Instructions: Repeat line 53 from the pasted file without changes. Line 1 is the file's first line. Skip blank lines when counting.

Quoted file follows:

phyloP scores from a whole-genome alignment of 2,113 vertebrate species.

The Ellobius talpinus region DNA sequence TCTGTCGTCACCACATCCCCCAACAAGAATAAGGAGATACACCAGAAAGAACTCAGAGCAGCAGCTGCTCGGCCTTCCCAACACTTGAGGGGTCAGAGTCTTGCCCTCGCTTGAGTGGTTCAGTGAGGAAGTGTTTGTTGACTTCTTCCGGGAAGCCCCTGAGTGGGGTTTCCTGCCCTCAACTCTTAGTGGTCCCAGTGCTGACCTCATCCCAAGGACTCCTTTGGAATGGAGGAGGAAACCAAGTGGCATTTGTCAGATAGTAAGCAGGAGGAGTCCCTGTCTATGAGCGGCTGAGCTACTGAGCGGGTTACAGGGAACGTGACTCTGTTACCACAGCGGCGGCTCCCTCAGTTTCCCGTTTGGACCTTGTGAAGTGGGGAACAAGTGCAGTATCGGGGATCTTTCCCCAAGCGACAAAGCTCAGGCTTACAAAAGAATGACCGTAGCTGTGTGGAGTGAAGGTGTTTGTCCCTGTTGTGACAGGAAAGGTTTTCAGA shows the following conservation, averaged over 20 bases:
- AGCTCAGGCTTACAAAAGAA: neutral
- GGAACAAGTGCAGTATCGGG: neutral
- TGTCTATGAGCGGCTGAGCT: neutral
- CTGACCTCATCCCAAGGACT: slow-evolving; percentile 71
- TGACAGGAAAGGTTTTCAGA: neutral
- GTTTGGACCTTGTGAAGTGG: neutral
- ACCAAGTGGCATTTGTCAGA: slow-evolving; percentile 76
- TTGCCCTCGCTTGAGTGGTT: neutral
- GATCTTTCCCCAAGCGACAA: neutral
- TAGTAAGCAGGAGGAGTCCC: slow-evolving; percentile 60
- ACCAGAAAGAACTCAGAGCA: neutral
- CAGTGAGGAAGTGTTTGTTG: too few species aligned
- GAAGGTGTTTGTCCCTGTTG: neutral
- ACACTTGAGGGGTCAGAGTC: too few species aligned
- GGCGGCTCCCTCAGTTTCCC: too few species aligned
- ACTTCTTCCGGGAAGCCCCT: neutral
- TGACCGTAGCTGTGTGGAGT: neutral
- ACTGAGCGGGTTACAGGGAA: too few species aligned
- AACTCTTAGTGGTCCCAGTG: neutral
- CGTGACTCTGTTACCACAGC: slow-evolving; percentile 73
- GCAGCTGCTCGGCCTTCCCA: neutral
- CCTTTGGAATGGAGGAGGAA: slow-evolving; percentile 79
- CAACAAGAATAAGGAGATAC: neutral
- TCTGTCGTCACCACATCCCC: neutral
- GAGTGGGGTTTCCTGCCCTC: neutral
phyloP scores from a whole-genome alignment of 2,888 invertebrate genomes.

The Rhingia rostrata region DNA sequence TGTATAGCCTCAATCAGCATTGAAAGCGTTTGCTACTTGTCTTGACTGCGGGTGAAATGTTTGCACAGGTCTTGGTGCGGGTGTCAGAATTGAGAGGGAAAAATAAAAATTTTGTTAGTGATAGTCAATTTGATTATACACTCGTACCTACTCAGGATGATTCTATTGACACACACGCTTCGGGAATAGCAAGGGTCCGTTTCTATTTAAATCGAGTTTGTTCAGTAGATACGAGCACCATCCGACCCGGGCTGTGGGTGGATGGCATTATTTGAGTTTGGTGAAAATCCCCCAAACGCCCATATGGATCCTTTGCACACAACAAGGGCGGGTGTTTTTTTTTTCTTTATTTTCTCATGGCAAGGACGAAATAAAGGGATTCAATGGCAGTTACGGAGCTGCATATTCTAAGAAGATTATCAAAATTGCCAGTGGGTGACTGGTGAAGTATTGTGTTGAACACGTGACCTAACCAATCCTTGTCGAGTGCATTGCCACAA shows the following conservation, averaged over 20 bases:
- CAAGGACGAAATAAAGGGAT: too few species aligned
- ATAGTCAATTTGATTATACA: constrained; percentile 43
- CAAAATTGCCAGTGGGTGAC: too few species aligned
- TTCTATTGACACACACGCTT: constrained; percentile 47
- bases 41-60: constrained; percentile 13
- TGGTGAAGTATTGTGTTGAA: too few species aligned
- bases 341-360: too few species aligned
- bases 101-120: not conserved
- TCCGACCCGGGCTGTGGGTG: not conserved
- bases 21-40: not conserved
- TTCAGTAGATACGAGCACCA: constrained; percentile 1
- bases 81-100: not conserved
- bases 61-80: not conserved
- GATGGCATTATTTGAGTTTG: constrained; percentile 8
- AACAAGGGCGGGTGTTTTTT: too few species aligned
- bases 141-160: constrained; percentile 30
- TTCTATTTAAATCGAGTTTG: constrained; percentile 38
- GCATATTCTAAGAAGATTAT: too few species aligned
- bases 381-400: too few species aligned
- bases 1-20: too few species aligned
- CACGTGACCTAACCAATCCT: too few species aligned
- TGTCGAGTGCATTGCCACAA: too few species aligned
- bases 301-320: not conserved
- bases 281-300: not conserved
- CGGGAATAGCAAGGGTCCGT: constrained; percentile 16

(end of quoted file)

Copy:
- bases 281-300: not conserved